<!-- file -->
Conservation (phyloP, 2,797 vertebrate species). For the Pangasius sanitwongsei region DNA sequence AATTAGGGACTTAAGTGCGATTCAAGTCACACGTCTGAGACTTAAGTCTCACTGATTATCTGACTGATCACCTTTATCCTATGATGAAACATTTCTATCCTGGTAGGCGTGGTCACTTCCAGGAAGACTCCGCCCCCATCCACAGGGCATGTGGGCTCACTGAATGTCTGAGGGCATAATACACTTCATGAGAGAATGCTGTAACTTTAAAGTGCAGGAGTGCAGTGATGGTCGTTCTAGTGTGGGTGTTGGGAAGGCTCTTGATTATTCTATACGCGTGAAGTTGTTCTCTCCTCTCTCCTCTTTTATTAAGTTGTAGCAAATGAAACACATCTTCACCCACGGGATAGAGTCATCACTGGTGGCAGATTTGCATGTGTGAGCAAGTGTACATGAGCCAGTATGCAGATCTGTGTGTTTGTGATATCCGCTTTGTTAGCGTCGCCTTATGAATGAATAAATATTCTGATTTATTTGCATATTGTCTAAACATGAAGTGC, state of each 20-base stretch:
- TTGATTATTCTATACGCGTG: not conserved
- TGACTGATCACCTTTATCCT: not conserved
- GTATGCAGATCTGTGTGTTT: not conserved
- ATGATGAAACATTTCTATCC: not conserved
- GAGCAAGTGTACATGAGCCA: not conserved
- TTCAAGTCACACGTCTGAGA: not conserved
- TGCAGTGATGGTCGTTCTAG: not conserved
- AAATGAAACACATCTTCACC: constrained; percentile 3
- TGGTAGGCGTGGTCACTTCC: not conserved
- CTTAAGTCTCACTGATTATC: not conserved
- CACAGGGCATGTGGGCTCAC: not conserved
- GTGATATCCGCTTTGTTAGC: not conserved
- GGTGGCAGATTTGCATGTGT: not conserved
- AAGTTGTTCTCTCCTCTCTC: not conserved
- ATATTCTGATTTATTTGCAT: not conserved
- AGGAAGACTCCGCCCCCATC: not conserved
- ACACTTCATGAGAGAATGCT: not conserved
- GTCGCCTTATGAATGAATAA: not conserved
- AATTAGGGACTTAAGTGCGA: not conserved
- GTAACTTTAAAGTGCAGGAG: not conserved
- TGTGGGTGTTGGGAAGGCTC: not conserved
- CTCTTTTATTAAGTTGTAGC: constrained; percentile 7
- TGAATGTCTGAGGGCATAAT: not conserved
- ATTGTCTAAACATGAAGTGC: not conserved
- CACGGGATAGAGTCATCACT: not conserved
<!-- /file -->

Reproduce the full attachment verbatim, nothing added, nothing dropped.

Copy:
Conservation (phyloP, 2,797 vertebrate species). For the Pangasius sanitwongsei region DNA sequence AATTAGGGACTTAAGTGCGATTCAAGTCACACGTCTGAGACTTAAGTCTCACTGATTATCTGACTGATCACCTTTATCCTATGATGAAACATTTCTATCCTGGTAGGCGTGGTCACTTCCAGGAAGACTCCGCCCCCATCCACAGGGCATGTGGGCTCACTGAATGTCTGAGGGCATAATACACTTCATGAGAGAATGCTGTAACTTTAAAGTGCAGGAGTGCAGTGATGGTCGTTCTAGTGTGGGTGTTGGGAAGGCTCTTGATTATTCTATACGCGTGAAGTTGTTCTCTCCTCTCTCCTCTTTTATTAAGTTGTAGCAAATGAAACACATCTTCACCCACGGGATAGAGTCATCACTGGTGGCAGATTTGCATGTGTGAGCAAGTGTACATGAGCCAGTATGCAGATCTGTGTGTTTGTGATATCCGCTTTGTTAGCGTCGCCTTATGAATGAATAAATATTCTGATTTATTTGCATATTGTCTAAACATGAAGTGC, state of each 20-base stretch:
- TTGATTATTCTATACGCGTG: not conserved
- TGACTGATCACCTTTATCCT: not conserved
- GTATGCAGATCTGTGTGTTT: not conserved
- ATGATGAAACATTTCTATCC: not conserved
- GAGCAAGTGTACATGAGCCA: not conserved
- TTCAAGTCACACGTCTGAGA: not conserved
- TGCAGTGATGGTCGTTCTAG: not conserved
- AAATGAAACACATCTTCACC: constrained; percentile 3
- TGGTAGGCGTGGTCACTTCC: not conserved
- CTTAAGTCTCACTGATTATC: not conserved
- CACAGGGCATGTGGGCTCAC: not conserved
- GTGATATCCGCTTTGTTAGC: not conserved
- GGTGGCAGATTTGCATGTGT: not conserved
- AAGTTGTTCTCTCCTCTCTC: not conserved
- ATATTCTGATTTATTTGCAT: not conserved
- AGGAAGACTCCGCCCCCATC: not conserved
- ACACTTCATGAGAGAATGCT: not conserved
- GTCGCCTTATGAATGAATAA: not conserved
- AATTAGGGACTTAAGTGCGA: not conserved
- GTAACTTTAAAGTGCAGGAG: not conserved
- TGTGGGTGTTGGGAAGGCTC: not conserved
- CTCTTTTATTAAGTTGTAGC: constrained; percentile 7
- TGAATGTCTGAGGGCATAAT: not conserved
- ATTGTCTAAACATGAAGTGC: not conserved
- CACGGGATAGAGTCATCACT: not conserved